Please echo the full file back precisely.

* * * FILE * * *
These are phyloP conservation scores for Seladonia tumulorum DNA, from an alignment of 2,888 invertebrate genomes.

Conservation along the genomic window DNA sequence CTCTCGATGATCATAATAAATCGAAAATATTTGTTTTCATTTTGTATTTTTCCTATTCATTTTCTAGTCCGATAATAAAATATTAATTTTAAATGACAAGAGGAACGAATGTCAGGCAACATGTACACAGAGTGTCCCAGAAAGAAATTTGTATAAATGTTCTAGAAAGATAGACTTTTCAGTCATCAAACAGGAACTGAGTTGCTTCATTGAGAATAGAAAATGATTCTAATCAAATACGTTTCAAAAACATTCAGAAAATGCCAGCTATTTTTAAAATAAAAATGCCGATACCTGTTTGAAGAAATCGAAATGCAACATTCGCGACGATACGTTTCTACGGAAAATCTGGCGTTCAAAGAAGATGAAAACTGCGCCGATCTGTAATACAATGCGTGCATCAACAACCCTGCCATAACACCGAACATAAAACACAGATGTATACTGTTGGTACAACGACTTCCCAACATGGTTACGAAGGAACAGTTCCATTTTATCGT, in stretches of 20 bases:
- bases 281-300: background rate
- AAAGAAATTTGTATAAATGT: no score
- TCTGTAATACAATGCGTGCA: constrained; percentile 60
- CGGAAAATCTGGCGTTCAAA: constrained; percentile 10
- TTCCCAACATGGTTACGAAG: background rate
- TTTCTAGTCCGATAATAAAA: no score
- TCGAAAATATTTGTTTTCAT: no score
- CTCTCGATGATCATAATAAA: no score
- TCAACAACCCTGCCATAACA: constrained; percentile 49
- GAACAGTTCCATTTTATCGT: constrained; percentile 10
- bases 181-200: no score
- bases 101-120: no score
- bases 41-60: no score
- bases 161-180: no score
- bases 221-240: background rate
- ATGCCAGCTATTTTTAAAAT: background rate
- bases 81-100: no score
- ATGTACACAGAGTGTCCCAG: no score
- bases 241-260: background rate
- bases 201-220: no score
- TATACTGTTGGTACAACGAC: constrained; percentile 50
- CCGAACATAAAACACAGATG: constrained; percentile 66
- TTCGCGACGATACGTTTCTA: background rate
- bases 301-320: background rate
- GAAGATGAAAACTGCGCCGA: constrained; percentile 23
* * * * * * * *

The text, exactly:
These are phyloP conservation scores for Seladonia tumulorum DNA, from an alignment of 2,888 invertebrate genomes.

Conservation along the genomic window DNA sequence CTCTCGATGATCATAATAAATCGAAAATATTTGTTTTCATTTTGTATTTTTCCTATTCATTTTCTAGTCCGATAATAAAATATTAATTTTAAATGACAAGAGGAACGAATGTCAGGCAACATGTACACAGAGTGTCCCAGAAAGAAATTTGTATAAATGTTCTAGAAAGATAGACTTTTCAGTCATCAAACAGGAACTGAGTTGCTTCATTGAGAATAGAAAATGATTCTAATCAAATACGTTTCAAAAACATTCAGAAAATGCCAGCTATTTTTAAAATAAAAATGCCGATACCTGTTTGAAGAAATCGAAATGCAACATTCGCGACGATACGTTTCTACGGAAAATCTGGCGTTCAAAGAAGATGAAAACTGCGCCGATCTGTAATACAATGCGTGCATCAACAACCCTGCCATAACACCGAACATAAAACACAGATGTATACTGTTGGTACAACGACTTCCCAACATGGTTACGAAGGAACAGTTCCATTTTATCGT, in stretches of 20 bases:
- bases 281-300: background rate
- AAAGAAATTTGTATAAATGT: no score
- TCTGTAATACAATGCGTGCA: constrained; percentile 60
- CGGAAAATCTGGCGTTCAAA: constrained; percentile 10
- TTCCCAACATGGTTACGAAG: background rate
- TTTCTAGTCCGATAATAAAA: no score
- TCGAAAATATTTGTTTTCAT: no score
- CTCTCGATGATCATAATAAA: no score
- TCAACAACCCTGCCATAACA: constrained; percentile 49
- GAACAGTTCCATTTTATCGT: constrained; percentile 10
- bases 181-200: no score
- bases 101-120: no score
- bases 41-60: no score
- bases 161-180: no score
- bases 221-240: background rate
- ATGCCAGCTATTTTTAAAAT: background rate
- bases 81-100: no score
- ATGTACACAGAGTGTCCCAG: no score
- bases 241-260: background rate
- bases 201-220: no score
- TATACTGTTGGTACAACGAC: constrained; percentile 50
- CCGAACATAAAACACAGATG: constrained; percentile 66
- TTCGCGACGATACGTTTCTA: background rate
- bases 301-320: background rate
- GAAGATGAAAACTGCGCCGA: constrained; percentile 23